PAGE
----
Canadian natural gas for May delivery rose as prices at the lowest in more than a decade boosted buying from utilities and other big users.
Alberta gas rose 1.2 percent after touching the lowest level in 12 years yesterday. The U.S. Energy Department reported stockpiles of the fuel were 59 percent above the five-year average in the week ended March 23.
“The market has had a big breakdown,” said Carl Neill, a consultant with Risk Management Inc. in Atlanta. “We’re starting to get some buyer interest.”
Alberta gas for May delivery advanced 2 cents to C$1.68 a gigajoule ($1.59 per million British thermal units) as of 3:40 p.m. New York time on NGX, a Canadian Internet market. April gas slipped 1 cent to C$1.61 a gigajoule. It has declined 11 percent this week.
Gas traded on the exchange is shipped to users in Canada and the U.S. and priced on TransCanada Corp.’s Alberta system. NGX gas is down 41 percent this year.
Natural gas for May delivery on the New York Mercantile Exchange fell 2.3 cents to settle at $2.126 per million Btu. Nymex gas has dropped 29 percent this year.
Canadian gas for prompt delivery in the Midwest tumbled amid milder-than-normal weather across the U.S. and lower weekend industrial needs. U.S. heating demand will trail normal by 27 percent through April 6, according to Belton, Missouri-based forecaster Weather Derivatives.
Spot gas at the Alliance delivery point near Chicago tumbled 10.22 cents, or 5 percent, to $1.9316 per million Btu on the Intercontinental Exchange. Alliance is an express line that can carry 1.5 billion cubic feet a day from western Canada.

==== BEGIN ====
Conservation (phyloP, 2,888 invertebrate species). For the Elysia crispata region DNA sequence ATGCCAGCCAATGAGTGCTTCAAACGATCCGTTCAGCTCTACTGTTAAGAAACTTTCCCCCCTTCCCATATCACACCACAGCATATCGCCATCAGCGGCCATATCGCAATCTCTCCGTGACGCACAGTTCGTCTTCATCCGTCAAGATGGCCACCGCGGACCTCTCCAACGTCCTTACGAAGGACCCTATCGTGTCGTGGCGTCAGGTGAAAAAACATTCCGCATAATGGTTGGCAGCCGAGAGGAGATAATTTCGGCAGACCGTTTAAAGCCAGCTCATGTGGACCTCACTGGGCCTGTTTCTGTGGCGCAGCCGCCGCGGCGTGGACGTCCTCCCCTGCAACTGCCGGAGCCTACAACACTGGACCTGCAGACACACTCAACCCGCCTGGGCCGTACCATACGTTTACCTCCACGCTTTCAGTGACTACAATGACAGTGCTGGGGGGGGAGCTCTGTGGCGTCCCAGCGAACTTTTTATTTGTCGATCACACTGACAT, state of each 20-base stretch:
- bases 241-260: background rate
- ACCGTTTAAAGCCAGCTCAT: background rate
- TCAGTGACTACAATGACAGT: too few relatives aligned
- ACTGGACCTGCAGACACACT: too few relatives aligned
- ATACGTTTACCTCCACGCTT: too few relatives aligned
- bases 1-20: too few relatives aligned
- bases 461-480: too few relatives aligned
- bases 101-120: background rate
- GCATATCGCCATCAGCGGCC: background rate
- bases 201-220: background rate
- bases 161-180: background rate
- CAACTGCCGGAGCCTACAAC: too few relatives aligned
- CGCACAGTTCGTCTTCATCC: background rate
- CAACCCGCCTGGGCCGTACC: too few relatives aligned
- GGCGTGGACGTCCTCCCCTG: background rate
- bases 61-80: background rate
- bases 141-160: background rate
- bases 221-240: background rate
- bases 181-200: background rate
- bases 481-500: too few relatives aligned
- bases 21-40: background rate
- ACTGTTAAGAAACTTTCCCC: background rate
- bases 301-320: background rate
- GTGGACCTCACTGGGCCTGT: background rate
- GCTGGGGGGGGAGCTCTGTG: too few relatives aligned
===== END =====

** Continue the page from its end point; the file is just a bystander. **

Spot prices in the Northwest gained amid forecasts of colder-than-normal weather. Portland, Oregon, may have a low of 38 degrees Fahrenheit (3 Celsius) tomorrow, 4 below normal, according to AccuWeather Inc.
At the Kingsgate point on the border of Idaho and British Columbia, gas rose 6.19 cents, or 3.3 percent, to $1.9195 per million Btu. At Malin, Oregon, where Canadian gas is traded for California markets, gas gained 4.79 cents, or 2.5 percent, to $1.9672.
Volume on TransCanada’s Alberta system, which collects the output of most of the nation’s gas wells, was 16.9 billion cubic feet, 93 million above target.
Gas was flowing at a daily rate of 1.88 billion cubic feet at Empress, Alberta, where the fuel is transferred to TransCanada’s main line.
At McNeil, Saskatchewan, where gas is transferred to the Northern Border Pipeline for shipment to the Chicago area, the daily flow rate was 2.2 billion cubic feet.
Available capacity on TransCanada’s British Columbia system at Kingsgate was 1 billion cubic feet. The system was forecast to carry 1.65 billion cubic feet today, or 62 percent of its capacity of 2.65 billion.
The volume on Spectra Energy’s British Columbia system, which gathers the fuel in northeastern British Columbia for delivery to Vancouver and the Pacific Northwest, totaled 3.08 billion cubic feet at 1:50 p.m.